European Union (EU) is a little bit upset with the United States federal
government after it caught wind of a possible plan to swipe EU citizens'
private data from cloud service providers, in violation of EU laws. And
the U.S. government can blame software giant Microsoft Corp. (MSFT)
for letting the secret out of the bag.
I. PATRIOT Act: Policing the World
People often get caught up in possible domestic spying issues of the "Uniting and Strengthening America by Providing Appropriate
Tools Required to Intercept and Obstruct Terrorism Act of 2001"
(USA PATRIOT Act of 2001) as it authorizes the gathering of "foreign
intelligence information" from U.S. citizens.
But the bill, which was renewed for four years by President Barack Obama in
2011, is primarily aimed at gathering intelligence from foreign nations.
In that regard, much of its authorizations deal with "spying"
on foreign nations -- not solely U.S. citizens.
With citizens in the U.S. and Europe increasingly using "the cloud"
-- services from companies like Microsoft, Facebook, Google Inc. (GOOG),
and Apple, Inc. (AAPL)
-- the question becomes how secure these resources are.
While the U.S. does not guarantee the privacy of its citizens online, the EU
has a law titled the Data Protection Directive, which mandates that the EU protect
the privacy of its citizens. The Directive demands that citizens be
informed any time private data is obtained. The problem is that mandate
does little to stop the U.S. from secretly seizing cloud data in the name of
the PATRIOT Act according to warnings from Microsoft and top lawyers.
II. Our Laws Are Greater Than Yours
Microsoft warns that under the PATRIOT Act, it might not only be forced to hand
over EU citizens' data; it might also be forced to do so secretly, without
informing the EU. This would directly violate the privacy protections the
EU promises to enforce.
The company writes, "In a limited number of circumstances, Microsoft may
need to disclose data without your prior consent, including as needed to
satisfy legal requirements, or to protect the rights or property of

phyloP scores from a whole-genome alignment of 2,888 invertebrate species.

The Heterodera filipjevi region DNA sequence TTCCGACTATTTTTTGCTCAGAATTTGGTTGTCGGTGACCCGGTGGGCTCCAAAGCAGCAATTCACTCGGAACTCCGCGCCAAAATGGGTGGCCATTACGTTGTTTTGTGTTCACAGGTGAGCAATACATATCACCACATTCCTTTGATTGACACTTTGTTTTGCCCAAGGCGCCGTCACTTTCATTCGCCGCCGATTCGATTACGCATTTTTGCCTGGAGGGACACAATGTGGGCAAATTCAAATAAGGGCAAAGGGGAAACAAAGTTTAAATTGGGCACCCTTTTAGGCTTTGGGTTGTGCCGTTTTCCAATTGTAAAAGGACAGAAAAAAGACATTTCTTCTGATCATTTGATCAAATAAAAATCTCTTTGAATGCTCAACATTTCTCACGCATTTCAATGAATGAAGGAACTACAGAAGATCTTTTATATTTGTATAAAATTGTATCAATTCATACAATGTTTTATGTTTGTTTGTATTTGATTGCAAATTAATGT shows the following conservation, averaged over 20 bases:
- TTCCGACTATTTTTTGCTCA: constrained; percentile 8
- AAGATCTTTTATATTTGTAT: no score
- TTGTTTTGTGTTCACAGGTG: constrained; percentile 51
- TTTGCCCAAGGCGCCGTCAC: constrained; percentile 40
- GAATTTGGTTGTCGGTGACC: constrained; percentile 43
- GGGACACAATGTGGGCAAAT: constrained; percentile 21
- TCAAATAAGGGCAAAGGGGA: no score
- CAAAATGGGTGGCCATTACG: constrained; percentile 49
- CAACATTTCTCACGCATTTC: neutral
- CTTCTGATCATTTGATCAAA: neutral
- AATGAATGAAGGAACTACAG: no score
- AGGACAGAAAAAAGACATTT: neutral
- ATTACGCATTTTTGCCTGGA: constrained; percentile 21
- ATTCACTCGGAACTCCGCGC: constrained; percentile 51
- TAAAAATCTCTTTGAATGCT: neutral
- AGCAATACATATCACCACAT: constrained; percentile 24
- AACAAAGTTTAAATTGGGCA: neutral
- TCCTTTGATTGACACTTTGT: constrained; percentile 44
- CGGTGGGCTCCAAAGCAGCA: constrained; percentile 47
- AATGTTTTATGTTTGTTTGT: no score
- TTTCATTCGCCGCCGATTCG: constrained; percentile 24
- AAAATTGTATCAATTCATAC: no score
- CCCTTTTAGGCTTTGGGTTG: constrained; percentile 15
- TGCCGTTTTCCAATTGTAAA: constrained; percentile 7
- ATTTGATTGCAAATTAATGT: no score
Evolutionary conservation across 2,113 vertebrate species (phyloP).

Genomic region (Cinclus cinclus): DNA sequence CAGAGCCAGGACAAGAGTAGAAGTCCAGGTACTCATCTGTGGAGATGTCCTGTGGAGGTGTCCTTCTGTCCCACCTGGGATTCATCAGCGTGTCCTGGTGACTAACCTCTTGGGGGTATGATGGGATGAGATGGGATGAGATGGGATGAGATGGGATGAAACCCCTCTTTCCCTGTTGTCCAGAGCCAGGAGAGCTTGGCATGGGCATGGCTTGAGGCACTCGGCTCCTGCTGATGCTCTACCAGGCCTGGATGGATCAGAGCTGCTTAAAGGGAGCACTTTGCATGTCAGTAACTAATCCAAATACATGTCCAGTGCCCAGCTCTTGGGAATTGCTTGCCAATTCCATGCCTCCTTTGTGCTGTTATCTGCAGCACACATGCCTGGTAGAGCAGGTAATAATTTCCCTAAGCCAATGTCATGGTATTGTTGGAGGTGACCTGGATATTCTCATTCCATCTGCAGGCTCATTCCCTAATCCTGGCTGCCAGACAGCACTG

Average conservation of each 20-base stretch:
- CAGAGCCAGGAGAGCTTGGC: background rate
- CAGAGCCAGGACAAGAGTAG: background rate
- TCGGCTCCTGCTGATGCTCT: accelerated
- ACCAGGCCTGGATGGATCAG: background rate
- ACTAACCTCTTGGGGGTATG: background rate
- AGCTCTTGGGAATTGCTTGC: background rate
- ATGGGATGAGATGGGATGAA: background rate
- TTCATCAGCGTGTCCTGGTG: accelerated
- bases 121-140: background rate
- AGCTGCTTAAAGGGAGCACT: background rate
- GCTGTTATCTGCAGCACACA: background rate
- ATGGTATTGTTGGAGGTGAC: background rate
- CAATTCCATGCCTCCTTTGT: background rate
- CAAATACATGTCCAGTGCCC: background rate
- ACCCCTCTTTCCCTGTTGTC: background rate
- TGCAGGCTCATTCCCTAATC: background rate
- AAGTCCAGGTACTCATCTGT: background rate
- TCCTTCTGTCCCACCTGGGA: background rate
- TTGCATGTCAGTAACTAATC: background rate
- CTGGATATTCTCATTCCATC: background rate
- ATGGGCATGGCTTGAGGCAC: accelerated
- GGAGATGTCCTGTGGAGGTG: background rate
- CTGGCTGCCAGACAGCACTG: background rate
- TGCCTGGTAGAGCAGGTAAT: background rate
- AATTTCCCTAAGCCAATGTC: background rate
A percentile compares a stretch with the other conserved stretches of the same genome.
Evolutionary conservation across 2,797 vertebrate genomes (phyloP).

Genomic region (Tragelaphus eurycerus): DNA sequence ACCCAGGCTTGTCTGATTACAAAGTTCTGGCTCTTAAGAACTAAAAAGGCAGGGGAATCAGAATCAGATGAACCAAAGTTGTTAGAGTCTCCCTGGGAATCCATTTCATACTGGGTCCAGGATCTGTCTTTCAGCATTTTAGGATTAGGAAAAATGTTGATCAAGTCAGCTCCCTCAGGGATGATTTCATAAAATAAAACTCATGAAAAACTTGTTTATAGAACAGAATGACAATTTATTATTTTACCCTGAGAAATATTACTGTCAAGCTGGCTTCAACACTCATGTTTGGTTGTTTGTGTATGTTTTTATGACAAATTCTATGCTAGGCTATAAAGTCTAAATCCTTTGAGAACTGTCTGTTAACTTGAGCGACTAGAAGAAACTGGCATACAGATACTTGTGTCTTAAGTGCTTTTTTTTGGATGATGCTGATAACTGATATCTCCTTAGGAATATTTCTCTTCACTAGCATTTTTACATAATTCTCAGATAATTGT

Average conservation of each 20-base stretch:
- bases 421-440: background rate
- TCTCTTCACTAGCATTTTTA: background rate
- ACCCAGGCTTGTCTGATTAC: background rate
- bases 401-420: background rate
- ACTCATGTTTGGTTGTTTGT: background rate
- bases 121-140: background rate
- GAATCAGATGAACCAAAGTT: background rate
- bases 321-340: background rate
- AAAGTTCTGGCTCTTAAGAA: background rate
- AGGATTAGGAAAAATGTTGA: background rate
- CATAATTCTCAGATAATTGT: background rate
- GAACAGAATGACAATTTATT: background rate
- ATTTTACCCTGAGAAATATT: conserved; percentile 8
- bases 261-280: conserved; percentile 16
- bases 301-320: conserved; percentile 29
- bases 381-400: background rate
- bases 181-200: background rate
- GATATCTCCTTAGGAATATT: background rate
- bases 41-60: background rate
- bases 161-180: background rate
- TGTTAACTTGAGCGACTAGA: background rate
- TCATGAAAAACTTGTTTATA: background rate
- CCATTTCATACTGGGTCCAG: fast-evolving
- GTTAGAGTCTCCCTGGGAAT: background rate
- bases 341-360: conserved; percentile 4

Sophia In't Veld (Netherlands)
an EU parliamentarian, voiced outrage at the prospect, stating, "Does the
Commission consider that the U.S. PATRIOT Act thus effectively overrules the
E.U. Directive on Data Protection? What will the Commission do to remedy this
situation, and ensure that E.U. data protection rules can be effectively
enforced and that third country legislation does not take precedence over E.U.
"I hope Commissioner Reding will respond soon, as this is really a key
issue. Essentially what is at stake is whether Europe can enforce its own laws
in its own territory, or if the laws of a third country prevail. I hope the
Commissioner will ensure that the U.S. and other countries respect E.U. laws in
E.U. territory. I don't think the U.S. would be amused if Europeans (or other
non-U.S. authorities) were to get access to databases located within U.S.
The EU and the U.S. already have an agreement called Safe Harbor, which allows
for the sharing of data under certain restrictions such as the promise of
reasonable data security, and clearly defined and effective enforcement.
In these cases the EU is informed of the request, so it can inform the
affected citizens about it.
The problem is that the PATRIOT Act offers a far easier secret backdoor to the
same information. And there's little the EU can do to stop it.
Theo Bosboom, IT lawyer with Dirkzager Lawyers comments, "I'm afraid that
Safe Harbor has very little value anymore, since it came out that it might be
possible that U.S. companies that offer to keep data in a European cloud are
still obliged to allow the U.S. government access to these data on basis of the
PATRIOT Act. Europeans would be better to keep their data in Europe. If a
European contract partner for a European cloud solution, offers the guarantee
that data stays within the European Union, that is without a doubt the best